Construction of ESA’s Gravity Field and Steady-State Ocean Circulation Explorer satellite (GOCE) begins
An important milestone has recently been reached for ESA’s first Earth Explorer Core Mission GOCE. Following the successful completion of the Preliminary Design Review the project now has approval to move from the ‘drawing board’ and into the construction phase.
The Preliminary Design Review for the GOCE Space Segment marked the end of the design definition phase (Phase B). It is part of the approval procedure for the satellite system design and confirms that all mission requirements are met on the basis of the design trade-offs and analyses carried out during the design definition phase. On April 9 the main findings of the review were presented to the GOCE Preliminary Design Review Board, chaired by José Achache, ESA’s Director of Earth Observation Programmes and René Bonnefoy, ESA’s Inspector General. The Board concluded that the GOCE space segment design is sound, that no technical ‘show stoppers’ were present and that the construction process of the GOCE satellite can now begin. The construction phase (Phase C/D) commences with the building of structural and functional models over the next 18 months and will lead to the eventual manufacture of the satellite.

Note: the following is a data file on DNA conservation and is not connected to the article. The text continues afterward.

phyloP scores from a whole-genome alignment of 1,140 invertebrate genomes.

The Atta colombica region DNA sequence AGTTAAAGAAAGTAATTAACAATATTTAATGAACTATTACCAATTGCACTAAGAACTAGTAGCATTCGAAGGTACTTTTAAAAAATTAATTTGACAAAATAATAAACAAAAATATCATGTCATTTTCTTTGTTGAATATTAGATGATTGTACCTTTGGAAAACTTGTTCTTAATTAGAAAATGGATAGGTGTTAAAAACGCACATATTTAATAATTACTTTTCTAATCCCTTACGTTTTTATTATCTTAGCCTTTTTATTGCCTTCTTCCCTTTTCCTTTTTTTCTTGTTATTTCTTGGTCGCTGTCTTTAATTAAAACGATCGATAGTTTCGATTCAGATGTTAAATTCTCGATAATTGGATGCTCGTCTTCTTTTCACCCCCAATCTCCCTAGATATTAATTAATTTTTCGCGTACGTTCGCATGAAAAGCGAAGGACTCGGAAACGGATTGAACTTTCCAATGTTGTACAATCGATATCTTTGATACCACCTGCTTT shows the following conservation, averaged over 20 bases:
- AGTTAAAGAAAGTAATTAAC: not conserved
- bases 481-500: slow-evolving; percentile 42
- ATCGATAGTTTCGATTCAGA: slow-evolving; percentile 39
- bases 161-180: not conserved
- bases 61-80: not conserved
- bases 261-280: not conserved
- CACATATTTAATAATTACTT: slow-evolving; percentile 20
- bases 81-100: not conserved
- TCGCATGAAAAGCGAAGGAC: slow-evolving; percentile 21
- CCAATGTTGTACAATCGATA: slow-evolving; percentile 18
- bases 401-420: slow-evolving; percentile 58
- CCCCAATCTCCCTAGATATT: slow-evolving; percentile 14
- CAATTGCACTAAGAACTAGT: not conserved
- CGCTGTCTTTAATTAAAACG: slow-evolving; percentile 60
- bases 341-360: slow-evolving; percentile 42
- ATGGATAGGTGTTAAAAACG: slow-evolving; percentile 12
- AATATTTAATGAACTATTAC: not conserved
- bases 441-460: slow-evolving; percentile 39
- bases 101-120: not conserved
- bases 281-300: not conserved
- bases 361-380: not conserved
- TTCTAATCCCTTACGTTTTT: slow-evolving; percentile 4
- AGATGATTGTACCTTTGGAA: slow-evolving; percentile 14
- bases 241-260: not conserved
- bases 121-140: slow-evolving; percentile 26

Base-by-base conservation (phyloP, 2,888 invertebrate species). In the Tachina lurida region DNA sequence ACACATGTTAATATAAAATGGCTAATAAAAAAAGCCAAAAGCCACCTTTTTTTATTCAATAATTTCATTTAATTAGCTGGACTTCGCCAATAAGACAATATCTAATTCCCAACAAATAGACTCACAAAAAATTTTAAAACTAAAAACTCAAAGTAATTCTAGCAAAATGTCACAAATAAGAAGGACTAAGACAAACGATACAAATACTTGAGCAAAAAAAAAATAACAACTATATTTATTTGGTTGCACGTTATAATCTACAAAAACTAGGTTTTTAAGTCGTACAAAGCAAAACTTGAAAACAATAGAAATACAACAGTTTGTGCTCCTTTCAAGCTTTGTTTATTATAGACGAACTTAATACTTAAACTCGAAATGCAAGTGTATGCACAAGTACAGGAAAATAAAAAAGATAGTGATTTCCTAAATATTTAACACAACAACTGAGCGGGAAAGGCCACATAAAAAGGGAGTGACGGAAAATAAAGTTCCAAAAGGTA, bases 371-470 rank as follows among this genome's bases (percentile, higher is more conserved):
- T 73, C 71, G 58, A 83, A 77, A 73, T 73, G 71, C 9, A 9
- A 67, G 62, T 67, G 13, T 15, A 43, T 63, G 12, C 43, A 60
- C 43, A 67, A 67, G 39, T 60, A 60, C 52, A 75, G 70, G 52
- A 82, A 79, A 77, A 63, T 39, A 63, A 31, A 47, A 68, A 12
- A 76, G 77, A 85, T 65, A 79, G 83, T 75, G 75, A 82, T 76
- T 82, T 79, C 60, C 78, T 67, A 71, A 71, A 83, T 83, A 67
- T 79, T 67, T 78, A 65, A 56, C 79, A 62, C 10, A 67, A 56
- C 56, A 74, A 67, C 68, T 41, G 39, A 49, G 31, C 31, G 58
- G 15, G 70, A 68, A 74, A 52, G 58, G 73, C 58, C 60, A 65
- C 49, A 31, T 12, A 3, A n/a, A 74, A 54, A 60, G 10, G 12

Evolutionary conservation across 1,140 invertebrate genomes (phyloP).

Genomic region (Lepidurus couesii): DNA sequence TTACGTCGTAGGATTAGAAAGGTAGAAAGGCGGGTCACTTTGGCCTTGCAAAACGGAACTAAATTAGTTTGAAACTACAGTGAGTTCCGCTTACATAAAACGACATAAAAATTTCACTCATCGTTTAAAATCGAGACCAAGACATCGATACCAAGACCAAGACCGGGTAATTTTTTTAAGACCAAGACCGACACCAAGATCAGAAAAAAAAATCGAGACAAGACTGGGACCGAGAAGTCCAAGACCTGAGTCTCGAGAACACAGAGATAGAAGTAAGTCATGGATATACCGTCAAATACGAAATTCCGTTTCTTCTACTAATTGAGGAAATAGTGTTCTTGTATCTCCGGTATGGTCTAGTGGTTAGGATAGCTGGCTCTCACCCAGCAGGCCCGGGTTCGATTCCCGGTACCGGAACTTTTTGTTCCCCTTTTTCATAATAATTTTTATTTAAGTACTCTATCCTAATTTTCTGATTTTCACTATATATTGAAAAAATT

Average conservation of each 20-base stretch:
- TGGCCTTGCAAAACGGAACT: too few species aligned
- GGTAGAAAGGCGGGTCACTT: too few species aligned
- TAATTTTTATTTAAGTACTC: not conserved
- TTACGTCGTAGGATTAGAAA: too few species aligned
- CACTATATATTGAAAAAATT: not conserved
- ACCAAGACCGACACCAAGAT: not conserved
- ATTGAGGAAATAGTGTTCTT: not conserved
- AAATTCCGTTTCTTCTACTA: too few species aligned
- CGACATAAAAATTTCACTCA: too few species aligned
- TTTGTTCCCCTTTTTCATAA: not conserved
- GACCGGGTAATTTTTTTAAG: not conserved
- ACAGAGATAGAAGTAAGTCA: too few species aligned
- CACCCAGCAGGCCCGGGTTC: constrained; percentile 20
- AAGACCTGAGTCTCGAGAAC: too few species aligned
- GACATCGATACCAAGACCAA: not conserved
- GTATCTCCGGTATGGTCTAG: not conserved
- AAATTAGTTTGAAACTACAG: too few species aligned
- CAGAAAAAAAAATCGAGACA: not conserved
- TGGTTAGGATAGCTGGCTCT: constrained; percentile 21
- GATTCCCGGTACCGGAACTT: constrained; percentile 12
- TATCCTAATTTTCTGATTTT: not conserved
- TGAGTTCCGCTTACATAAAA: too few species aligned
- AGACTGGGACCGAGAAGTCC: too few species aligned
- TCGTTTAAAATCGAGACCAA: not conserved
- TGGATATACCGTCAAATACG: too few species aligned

The main aim of the GOCE mission is to provide unique models of the Earth’s gravity field and its geoid (reference equipotential surface) to high spatial resolution and accuracy. GOCE will also advance research in the field of steady-state ocean circulation, physics of the Earth’s interior and levelling systems. In accordance with ESA’s release of the construction phase (Phase C/D) in May, implementation work has now begun. The eventual launch of the satellite is expected to be at the beginning of 2006.